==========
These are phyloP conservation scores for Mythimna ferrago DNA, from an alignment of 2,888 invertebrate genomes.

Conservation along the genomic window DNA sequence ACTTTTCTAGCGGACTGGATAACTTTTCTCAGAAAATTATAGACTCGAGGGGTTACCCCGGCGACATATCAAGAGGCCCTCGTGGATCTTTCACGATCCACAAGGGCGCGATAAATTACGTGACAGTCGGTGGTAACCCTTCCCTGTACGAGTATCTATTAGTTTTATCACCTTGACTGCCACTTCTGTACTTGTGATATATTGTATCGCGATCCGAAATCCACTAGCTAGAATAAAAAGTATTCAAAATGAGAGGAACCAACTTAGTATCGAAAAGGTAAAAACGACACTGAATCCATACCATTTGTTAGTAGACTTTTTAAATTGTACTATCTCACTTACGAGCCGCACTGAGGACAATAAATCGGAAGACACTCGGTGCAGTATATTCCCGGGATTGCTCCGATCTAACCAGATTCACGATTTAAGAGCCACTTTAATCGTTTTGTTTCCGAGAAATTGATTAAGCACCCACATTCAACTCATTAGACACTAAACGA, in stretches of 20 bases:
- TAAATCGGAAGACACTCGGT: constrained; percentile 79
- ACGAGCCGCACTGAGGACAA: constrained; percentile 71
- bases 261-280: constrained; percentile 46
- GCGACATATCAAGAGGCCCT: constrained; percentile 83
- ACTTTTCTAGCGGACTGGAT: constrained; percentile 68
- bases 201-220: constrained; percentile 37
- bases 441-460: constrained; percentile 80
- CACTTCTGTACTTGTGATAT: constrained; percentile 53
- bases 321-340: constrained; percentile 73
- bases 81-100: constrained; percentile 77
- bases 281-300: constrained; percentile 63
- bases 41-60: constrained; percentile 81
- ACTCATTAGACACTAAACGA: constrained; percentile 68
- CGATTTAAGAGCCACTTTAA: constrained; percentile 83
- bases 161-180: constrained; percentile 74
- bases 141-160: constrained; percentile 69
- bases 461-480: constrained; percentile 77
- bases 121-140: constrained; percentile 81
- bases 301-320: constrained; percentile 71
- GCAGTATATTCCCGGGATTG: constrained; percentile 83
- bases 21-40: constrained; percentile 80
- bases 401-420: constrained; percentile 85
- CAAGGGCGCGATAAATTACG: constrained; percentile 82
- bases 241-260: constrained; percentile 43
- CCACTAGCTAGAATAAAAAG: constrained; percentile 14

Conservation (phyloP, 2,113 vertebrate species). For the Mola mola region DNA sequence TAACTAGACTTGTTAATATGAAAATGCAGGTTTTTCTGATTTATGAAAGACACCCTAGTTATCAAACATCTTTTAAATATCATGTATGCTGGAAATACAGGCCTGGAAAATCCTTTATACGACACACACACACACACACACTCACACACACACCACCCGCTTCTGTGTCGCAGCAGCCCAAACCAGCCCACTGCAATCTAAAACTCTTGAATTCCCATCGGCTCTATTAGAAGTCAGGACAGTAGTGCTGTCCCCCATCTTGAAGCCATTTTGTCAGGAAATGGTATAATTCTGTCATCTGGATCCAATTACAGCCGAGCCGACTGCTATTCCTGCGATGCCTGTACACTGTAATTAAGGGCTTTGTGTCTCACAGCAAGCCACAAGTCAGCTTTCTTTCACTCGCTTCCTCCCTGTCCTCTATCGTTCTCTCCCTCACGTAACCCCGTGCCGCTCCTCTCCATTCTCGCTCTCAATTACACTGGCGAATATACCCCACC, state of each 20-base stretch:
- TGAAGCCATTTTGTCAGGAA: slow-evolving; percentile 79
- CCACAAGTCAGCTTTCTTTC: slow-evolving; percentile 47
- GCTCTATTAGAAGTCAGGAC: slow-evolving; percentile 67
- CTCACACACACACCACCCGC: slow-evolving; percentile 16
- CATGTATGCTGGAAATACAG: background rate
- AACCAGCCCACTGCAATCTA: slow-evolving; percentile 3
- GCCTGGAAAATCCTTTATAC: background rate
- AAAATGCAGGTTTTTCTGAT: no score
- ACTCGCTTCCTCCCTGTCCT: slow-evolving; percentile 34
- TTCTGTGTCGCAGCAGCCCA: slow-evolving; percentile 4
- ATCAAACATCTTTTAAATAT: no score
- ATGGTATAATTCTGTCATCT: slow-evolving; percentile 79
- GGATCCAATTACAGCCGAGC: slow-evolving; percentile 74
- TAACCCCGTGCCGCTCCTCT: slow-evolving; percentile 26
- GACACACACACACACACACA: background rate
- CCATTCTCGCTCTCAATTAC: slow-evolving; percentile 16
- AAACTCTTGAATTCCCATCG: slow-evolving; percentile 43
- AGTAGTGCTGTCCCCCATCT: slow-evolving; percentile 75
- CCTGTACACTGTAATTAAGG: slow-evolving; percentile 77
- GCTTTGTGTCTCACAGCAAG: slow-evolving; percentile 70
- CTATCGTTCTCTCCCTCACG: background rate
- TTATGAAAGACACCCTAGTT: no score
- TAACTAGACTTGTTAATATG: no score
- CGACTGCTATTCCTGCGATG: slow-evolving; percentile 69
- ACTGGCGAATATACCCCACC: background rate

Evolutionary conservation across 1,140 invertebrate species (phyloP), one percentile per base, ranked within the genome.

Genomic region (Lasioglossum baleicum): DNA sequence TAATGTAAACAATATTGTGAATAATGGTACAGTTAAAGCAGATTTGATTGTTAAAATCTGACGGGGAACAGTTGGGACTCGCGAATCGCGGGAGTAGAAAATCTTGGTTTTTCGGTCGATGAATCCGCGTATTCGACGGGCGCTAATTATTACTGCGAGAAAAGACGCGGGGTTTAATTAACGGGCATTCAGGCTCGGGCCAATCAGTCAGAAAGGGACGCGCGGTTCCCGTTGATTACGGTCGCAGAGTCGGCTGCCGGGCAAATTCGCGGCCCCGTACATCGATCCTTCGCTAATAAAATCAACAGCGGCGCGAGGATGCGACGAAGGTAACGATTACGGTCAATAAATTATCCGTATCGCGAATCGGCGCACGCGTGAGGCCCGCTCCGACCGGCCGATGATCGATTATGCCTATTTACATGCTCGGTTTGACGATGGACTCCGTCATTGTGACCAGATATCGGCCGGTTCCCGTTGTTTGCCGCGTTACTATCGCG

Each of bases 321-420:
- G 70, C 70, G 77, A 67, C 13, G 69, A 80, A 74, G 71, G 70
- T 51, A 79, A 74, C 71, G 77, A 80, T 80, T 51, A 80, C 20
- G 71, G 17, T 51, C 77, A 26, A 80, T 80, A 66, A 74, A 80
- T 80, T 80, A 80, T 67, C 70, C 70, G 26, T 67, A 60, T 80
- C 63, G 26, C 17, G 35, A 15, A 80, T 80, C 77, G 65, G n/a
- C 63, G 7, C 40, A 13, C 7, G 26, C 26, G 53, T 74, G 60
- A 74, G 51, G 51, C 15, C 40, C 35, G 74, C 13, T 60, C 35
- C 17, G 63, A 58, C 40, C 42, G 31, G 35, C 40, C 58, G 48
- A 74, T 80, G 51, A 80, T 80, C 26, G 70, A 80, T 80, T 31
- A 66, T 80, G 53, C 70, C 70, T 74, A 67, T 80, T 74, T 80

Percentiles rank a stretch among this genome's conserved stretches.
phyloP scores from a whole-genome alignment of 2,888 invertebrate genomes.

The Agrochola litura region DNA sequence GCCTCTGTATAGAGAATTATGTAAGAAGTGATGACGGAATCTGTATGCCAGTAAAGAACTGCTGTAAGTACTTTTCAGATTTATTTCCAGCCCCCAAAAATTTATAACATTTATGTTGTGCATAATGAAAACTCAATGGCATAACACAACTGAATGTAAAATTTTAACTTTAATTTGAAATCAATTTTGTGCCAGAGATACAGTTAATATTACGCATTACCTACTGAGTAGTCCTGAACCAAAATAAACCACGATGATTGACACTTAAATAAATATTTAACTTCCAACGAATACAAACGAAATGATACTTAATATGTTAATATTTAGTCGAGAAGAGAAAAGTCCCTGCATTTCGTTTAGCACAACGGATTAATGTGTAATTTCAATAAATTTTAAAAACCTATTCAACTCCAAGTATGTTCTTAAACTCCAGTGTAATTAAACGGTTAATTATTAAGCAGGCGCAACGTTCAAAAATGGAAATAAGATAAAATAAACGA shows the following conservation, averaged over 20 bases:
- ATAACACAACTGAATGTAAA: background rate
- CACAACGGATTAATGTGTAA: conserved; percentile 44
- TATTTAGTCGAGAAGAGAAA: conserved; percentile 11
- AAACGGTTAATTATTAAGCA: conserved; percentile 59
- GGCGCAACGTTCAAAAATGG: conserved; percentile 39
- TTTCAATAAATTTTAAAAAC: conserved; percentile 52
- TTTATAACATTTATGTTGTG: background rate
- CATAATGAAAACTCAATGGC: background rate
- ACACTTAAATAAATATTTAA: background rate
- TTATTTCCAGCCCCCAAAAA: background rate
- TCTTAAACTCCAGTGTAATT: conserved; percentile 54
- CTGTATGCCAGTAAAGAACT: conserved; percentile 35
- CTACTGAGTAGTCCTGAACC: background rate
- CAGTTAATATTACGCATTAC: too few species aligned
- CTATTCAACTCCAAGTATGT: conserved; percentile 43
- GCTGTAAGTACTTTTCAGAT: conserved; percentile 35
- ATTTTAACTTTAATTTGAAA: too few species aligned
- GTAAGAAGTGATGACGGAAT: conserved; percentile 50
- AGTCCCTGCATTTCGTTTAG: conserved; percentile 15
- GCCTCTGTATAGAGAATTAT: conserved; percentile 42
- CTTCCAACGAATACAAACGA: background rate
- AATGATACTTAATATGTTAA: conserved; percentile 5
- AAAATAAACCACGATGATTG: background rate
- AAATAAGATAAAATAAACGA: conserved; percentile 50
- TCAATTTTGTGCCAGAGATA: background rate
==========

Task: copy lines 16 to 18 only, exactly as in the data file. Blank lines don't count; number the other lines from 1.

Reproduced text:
- CGATTTAAGAGCCACTTTAA: constrained; percentile 83
- bases 161-180: constrained; percentile 74
- bases 141-160: constrained; percentile 69